NSW Police have sensationally revealed the letter sent to the Prime Minister outlining historical rape allegations against Attorney-General Christian Porter was never sent to them before they closed the case.The letter contained a warning from friends that further evidence was available to support the woman’s claims.
Mr Porter completely denies the allegation of rape and said he never had consensual sexual relations with the woman, saying he did not “sleep with her”.
In answers to questions on notice released late on Friday, NSW Police outlined the decision not to proceed with the case after the woman’s death.
After the anonymous letter was sent to the Prime Minister Scott Morrison he immediately referred it to the AFP and said it was a matter for police.
However, NSW Police have now revealed that while an email was sent it did not contain any attachment.
For the first time, NSW Police have also flagged contact they had with the Adelaide woman’s sister after her death about the sexual assault allegations.
The new information also canvasses the possibility of the complainant providing a formal police statement over the telephone or via video.
Between the day on which the complainant first spoke to NSW Police in February 2020 and the day she took her own life, there were 24 communications between the complainant and NSW Police — five SMS messages, eight emails and 11 calls or attempted calls.
NSW Police also confirmed that it has never been provided with the documentation sent to the Prime Minister.
However, the complainant did provide a two-page document to NSW Police on 6 March, 2020 and, on 2 July, 2020, after her death, investigators received an 88-page dossier from a friend of the complainant.
Earlier, NSW Police Commissioner Mick Fuller revealed on Friday why the police had chosen not to interview Mr Porter about the historical rape claims.
In evidence to NSW Parliament, Commissioner Fuller also confirmed that COVID restrictions stopped police from being able to take a sworn statement from the woman before her death.
She withdrew the complaint in an email to NSW Police just 24 hours before her suicide in June, 2020.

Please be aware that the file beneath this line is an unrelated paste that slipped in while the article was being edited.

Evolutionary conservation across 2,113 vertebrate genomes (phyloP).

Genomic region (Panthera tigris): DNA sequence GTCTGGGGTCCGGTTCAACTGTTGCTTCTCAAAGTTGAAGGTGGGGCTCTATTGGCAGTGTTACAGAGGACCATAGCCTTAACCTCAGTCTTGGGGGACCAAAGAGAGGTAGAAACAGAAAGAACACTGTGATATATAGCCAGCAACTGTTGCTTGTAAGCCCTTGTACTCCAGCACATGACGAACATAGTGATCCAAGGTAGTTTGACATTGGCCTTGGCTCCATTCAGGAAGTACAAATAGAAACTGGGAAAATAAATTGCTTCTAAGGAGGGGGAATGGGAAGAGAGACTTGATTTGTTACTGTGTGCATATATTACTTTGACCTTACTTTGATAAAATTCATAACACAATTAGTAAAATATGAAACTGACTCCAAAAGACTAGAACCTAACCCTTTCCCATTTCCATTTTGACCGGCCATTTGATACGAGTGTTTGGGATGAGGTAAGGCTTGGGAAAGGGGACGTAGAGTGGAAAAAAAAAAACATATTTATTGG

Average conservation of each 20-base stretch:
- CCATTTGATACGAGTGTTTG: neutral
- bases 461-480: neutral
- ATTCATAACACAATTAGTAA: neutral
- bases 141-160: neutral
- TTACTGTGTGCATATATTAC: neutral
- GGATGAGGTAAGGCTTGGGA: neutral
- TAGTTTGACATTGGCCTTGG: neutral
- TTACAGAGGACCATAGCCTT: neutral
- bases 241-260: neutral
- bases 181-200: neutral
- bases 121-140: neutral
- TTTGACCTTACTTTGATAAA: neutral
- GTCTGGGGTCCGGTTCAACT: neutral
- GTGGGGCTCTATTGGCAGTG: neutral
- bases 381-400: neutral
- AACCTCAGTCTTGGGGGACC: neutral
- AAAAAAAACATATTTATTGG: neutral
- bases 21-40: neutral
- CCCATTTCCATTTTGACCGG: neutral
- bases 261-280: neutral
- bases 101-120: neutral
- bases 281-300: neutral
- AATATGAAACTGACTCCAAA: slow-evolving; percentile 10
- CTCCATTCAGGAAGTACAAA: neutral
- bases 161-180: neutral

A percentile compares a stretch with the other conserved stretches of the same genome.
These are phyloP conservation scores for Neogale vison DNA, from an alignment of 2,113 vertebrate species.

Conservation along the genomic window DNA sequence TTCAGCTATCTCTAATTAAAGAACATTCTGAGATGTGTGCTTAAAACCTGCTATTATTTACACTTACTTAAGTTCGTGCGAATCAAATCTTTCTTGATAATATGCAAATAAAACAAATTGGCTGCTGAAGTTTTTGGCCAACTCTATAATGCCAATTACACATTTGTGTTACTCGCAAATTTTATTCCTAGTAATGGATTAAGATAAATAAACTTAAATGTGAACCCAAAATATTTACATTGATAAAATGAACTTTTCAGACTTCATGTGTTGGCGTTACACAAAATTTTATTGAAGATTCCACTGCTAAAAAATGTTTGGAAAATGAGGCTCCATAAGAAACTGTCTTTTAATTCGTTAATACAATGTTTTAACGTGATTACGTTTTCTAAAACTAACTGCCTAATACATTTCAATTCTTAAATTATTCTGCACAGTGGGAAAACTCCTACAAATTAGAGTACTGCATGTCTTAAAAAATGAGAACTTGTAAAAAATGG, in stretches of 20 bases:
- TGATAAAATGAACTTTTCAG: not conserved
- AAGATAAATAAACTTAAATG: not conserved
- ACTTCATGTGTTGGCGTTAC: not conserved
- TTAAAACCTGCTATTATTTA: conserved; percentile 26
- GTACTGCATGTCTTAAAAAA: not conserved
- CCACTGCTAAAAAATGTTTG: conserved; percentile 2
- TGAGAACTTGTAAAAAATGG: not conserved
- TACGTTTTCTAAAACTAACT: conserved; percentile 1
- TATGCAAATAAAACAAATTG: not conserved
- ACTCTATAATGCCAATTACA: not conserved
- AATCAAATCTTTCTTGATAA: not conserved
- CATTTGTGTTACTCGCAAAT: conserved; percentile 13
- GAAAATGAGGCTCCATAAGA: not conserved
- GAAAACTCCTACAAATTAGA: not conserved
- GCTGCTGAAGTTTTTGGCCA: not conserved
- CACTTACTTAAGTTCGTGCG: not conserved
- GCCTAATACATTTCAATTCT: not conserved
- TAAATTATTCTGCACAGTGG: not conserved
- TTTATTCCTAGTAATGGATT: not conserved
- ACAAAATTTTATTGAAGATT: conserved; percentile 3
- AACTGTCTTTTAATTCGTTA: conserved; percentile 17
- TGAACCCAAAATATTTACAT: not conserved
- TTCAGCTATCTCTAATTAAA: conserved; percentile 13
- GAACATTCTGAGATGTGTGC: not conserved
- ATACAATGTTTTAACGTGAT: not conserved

After Strikeforce Wyndarra was formed to investigate the claims, Commissioner Fuller said he did not alert the Morrison Government or any other politicians.
“I made no contact personally with anyone outside the organisation in relation to it. I had a very high level discussion with Deputy Commissioner David Hudson. But at that stage, the, the, the lady was unsure in terms of what action she wanted,’’ he said.
“Absolutely, from my perspective 100 per cent zero contact.
“A historic sexual assault, statement is one that is extremely complicated. It is not a simple statement. It is not something that you would do justice, taking it over the phone. And there’s still the challenge of putting it in a statement admissible form and sending that and having it sign, which could possibly be done. But, they are complex investigations, as we know, and you really need to ensure that the alleged victim statement is at its strongest to stand the test of possible scrutiny.”
Commissioner Fuller has previously indicated it is extremely difficult, almost impossible, to investigate such matters after the complainant dies.
“The alleged victim no longer wanted to proceed which is not unusual in these matters,” he said.
“It takes enormous courage for people to come forward and it is a very challenging journey through the justice system for victims. And it’s not unusual for victims to, even after they’ve given a statement, to withdraw their complaint in those matters.
“We always follow what the victim wants so that doesn’t mean we still don’t apply victim care and welfare services. It’s not that the journey finishes but unfortunately in this case and tragically she took her life the next day.”
Commissioner Fuller said as a broad approach, NSW Police were “pro-prosecution”.
“I would say to you and I’ll give you these figures, I think we have of the 100 per cent of complaints we get of adult sexual assault are able to proceed on 10 per cent. And I think we win 10 per cent of those at trial right.
“So it is hard, and it’s a hard journey for the victim, it’s only often when you have other evidence, forensic independent witnesses who almost saw the crime that we are able to secure conviction. And I think I said this in the media is that I understand the interest in this but don’t let it be lost on what we need to change is the journey for victims in the justice system.”

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